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'Faust,' a vivid eyeful

L.A. Opera opens its season in dazzling style with Achim Freyer's innovative staging.

September 12, 2003|Mark Swed | Times Staff Writer

With the alluring Walt Disney Concert Hall promising a new day for the Los Angeles Philharmonic, it is easy to forget that it means a new dawn for Los Angeles Opera as well. Now that the orchestra has vacated the premises, the Dorothy Chandler Pavilion is a full-time opera house. For the first time in its 17-year history, L.A. Opera can rehearse and program as much as it wants.

But what to do about audiences entering the familiar old Pavilion already dazzled by peeks at Frank Gehry's glamorous steel? The solution Wednesday night, when L.A. Opera opened its season with Achim Freyer's new production of Berlioz's "Damnation of Faust," was to put something on stage that is dazzling in its own right.

Still, it took courage for Placido Domingo, the company's general director, to invite Freyer back -- and on an opening night at that -- after the German theater artist's controversial version of Bach's B-Minor Mass last winter. Although that mystifying, painterly, abstract staging of a revered sacred Baroque score may have attracted a fresh, young, hip, visually attuned first-time audience to the company, it offended many traditional operagoers. That crowd, which booed and wrote angry letters to The Times, is the mainstay of the company's financial support and formed a good part of the audience opening night.

For The Record
Los Angeles Times Saturday September 13, 2003 Home Edition Main News Part A Page 2 National Desk 1 inches; 35 words Type of Material: Correction
Opera season -- A review of Los Angeles Opera in Friday's Calendar incorrectly stated that the company mounted director Achim Freyer's version of Bach's B-Minor Mass last winter. The production actually played in February 2002.

Nevertheless, Domingo's faith in Freyer and his continued desire to make L.A. a center for innovative opera paid off Wednesday with a standing ovation for Freyer. In his program notes, the director and designer has hardly given up his nearly indigestible conceptualizing about man, God, the projection of two-dimensional images into three in a multidimensional world and whatnot.

But what he puts on stage is riotous, and the new production, which is far more theatrically vivid than the Mass (beautifully intriguing, to these eyes, as that was), shows why Freyer has long been an important figure in German theater. As in the Mass, the director fills scenes with mute members of his Freyer Ensemble, but this time there are also full-fledged opera stars on stage, with a cast headed by Denyce Graves, Samuel Ramey and Paul Groves.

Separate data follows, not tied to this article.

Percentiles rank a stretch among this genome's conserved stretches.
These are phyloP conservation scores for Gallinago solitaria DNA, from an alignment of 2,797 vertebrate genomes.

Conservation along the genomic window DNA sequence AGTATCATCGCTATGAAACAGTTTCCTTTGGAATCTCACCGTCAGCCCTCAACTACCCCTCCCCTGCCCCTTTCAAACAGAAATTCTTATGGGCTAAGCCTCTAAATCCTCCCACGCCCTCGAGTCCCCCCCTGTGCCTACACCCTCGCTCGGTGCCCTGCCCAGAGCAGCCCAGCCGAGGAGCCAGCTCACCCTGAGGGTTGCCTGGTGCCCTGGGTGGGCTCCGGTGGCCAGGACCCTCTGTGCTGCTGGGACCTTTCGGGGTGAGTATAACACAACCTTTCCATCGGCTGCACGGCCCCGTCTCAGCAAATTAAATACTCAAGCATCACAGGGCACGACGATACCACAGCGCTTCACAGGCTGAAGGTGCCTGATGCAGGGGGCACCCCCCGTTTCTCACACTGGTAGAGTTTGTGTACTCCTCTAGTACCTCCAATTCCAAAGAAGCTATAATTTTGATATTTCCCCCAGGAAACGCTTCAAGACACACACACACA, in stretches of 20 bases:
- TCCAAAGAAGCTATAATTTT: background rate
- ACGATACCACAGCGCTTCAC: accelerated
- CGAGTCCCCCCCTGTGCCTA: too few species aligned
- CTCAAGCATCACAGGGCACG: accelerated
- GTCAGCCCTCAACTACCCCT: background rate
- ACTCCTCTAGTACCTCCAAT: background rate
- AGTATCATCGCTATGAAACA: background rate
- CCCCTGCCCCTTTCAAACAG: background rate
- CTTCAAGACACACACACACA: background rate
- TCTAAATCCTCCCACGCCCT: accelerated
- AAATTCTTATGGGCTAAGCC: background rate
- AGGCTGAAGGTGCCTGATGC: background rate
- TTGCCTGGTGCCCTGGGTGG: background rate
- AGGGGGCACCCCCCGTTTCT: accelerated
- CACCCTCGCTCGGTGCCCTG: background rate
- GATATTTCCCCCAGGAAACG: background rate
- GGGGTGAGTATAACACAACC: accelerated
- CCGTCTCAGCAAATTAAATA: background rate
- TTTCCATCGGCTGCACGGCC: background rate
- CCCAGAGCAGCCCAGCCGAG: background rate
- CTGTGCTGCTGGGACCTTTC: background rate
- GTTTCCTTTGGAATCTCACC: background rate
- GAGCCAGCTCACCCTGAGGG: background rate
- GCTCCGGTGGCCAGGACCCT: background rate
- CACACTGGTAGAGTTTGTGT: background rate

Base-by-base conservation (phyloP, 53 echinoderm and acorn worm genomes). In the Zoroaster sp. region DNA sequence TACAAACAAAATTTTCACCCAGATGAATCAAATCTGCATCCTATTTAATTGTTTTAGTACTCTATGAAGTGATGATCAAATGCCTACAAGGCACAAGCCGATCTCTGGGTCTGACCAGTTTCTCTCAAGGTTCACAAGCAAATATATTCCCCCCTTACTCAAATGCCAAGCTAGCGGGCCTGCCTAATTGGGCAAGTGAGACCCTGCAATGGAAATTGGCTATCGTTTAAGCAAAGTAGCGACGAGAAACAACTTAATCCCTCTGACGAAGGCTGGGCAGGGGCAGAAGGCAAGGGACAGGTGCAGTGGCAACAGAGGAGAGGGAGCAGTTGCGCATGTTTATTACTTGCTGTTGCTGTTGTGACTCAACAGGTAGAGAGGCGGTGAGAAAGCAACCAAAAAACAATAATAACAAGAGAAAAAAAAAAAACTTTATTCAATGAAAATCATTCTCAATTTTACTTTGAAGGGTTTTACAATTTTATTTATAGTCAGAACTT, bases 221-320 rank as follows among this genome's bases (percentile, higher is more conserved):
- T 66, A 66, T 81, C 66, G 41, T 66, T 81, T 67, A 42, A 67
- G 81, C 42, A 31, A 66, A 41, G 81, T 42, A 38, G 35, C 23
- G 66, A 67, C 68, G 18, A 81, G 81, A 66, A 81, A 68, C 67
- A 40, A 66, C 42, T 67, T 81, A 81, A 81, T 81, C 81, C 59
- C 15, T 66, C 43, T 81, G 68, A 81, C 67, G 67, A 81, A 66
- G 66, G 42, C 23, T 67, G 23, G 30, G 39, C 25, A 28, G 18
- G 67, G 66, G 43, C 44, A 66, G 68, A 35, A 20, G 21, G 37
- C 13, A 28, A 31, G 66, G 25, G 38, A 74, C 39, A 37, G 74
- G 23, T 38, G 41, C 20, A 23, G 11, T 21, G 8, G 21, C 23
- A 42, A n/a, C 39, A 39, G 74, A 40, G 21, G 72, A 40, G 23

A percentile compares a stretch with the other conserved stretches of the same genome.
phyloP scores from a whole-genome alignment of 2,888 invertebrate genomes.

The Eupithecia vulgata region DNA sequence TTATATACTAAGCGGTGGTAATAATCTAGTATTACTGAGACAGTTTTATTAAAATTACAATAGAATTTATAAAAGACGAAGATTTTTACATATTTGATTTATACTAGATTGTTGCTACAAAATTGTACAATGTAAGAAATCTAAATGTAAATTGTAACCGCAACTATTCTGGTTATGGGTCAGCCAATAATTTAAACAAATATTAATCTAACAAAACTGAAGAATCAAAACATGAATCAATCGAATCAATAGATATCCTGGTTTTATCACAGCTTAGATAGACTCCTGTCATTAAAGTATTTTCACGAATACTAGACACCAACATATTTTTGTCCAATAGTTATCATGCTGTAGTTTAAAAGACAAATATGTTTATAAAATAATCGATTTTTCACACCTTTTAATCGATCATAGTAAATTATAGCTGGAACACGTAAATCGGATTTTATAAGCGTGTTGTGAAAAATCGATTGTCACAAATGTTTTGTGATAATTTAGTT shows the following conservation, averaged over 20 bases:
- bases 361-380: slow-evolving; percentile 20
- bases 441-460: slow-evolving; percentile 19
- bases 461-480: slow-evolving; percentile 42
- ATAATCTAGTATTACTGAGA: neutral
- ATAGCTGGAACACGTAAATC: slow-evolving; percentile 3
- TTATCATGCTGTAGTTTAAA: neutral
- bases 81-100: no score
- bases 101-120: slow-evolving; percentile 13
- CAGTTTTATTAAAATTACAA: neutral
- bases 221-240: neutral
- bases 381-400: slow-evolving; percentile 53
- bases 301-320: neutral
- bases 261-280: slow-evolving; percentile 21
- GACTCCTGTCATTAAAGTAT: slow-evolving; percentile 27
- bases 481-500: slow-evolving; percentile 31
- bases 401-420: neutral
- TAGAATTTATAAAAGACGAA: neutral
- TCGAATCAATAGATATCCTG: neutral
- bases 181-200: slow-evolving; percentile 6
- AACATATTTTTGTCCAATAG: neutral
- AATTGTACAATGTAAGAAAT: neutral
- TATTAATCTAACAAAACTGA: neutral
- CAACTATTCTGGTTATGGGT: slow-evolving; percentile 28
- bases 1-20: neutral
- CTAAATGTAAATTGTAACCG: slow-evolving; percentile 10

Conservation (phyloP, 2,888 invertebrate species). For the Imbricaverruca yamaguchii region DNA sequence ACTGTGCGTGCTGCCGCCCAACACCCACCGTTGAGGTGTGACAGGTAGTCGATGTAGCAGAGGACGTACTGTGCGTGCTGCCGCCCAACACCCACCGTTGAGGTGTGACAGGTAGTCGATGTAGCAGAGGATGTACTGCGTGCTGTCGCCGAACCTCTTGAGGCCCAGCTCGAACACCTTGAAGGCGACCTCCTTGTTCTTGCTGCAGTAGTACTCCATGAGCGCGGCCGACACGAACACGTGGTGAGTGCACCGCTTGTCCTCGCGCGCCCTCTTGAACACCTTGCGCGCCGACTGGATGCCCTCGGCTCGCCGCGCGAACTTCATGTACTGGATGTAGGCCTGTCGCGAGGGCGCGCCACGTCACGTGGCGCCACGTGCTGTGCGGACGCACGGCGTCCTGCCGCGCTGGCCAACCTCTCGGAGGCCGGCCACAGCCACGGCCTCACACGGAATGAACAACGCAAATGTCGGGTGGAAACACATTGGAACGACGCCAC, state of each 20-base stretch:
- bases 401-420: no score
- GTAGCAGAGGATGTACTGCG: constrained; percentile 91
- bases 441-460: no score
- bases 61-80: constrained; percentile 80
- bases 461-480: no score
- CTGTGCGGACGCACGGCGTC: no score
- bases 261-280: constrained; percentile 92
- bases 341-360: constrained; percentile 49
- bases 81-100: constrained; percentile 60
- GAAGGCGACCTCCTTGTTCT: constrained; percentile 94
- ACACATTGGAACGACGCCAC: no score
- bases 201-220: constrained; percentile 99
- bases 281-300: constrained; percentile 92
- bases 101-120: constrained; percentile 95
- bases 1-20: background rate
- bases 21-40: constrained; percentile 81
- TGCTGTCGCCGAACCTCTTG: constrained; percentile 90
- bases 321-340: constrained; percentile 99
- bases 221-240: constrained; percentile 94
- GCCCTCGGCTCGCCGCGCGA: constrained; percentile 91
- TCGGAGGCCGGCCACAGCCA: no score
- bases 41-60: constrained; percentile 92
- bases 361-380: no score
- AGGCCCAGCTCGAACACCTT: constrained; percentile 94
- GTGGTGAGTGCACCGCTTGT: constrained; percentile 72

"Damnation" is not really an opera, but it comes close and actually reaches the stage more often than Berlioz's three actual operas. The composer called it a "dramatic legend" and preferred it to be presented in concert form. It dramatizes scenes from Goethe's play rather than attempting to be dramatically cohesive. And some scenes are so utterly phantasmagorial and imaginatively orchestrated that you almost hate to see them pinned down with visual imagery. On the other hand, "Damnation" is a proper license for directors to go wild.

Four years ago at the Salzburg Festival, a Spanish directorial team that goes by the name La Fura dels Baus had Faust throw his ego into a huge smelting machine that created new persons, sort of like the pods in "Invasion of the Body Snatchers." In June, San Francisco Opera turned "Damnation" into an amusing S&M fantasy -- sylphs with whips.

Freyer is only slightly less outrageous and no less fanciful. He views the story as a fleeting, nightmare vision in the moments before Faust's death. In Berlioz's scenario, Faust, weary of life, is about to take poison but hesitates, swayed first by the sound of a far-off chorus singing an Easter hymn and then by the persuasive appearance of Mephistopheles, the devil. About the only thing to keep Freyer's Faust from his final cocktail, however, is a large, black, frisky poodle (your guess on the symbolism is as good as mine). Drink Faust does, and all that follows is crazy delusion.

And what follows is an eyeful. The stage is gorgeously lighted by Heinrich Brunke. Above a gauzy scrim is a glowing arc, its colors ever-changing. "Damnation" is rich in choral writing, and Freyer dresses peasants, students and monks in bizarre giant masks and has them clump around. His own ensemble mixes in, also extravagantly dressed but adding oddball comic choreographic skits and spectacular acrobatics and flying. The sylphs are -- well, it's better that you see these strange white creatures, grotesque yet graceful, for yourself. The "will-o'-the-wisps" Mephistopheles conjures up are a dancing light show to make Cirque du Soleil jealous. Faust and Mephistopheles fly around on a light fixture.

"Damnation" should also be an earful. Given the sheer extravagance of Berlioz's orchestral writing, there is always something lost when the work is staged and the orchestra confined to a pit, and the Pavilion's pit is deep and sound-absorbing. Kent Nagano conducted with an emphasis on graceful singing lines and instrumental delicacy, and not everything could be heard. But what was audible was often very beautiful.

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